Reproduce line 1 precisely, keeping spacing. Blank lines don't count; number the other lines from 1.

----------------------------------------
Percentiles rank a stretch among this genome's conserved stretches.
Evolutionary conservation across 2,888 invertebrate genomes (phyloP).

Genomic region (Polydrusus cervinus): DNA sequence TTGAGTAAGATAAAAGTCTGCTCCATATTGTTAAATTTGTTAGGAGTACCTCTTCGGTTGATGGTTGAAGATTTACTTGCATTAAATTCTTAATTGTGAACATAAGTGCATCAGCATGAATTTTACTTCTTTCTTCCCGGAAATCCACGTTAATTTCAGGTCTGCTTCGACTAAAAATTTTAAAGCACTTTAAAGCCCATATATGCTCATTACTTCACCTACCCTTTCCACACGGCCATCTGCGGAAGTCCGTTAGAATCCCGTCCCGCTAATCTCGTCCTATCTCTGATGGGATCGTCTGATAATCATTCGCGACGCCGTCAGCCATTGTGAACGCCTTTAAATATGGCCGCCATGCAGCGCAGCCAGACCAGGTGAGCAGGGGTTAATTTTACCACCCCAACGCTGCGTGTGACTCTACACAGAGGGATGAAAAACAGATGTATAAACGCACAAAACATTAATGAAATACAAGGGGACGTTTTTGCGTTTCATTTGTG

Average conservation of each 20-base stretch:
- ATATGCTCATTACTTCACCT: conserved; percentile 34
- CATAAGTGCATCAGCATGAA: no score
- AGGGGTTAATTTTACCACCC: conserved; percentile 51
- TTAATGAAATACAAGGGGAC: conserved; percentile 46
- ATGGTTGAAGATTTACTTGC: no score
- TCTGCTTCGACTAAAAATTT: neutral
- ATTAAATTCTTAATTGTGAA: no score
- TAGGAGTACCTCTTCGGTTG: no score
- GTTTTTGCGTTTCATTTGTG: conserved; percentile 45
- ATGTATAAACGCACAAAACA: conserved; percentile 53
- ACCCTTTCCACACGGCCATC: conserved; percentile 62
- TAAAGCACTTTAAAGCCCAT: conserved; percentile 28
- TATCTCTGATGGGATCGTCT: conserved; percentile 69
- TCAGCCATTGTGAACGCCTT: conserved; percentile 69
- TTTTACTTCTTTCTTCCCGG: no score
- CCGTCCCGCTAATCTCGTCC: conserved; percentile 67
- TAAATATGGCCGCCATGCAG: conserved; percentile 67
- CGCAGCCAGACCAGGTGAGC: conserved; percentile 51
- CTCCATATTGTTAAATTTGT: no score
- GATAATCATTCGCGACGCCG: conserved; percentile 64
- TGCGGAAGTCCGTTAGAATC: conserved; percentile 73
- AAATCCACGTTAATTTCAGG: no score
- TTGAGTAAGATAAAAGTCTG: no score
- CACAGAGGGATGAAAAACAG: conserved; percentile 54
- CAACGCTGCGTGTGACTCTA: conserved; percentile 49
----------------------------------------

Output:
Percentiles rank a stretch among this genome's conserved stretches.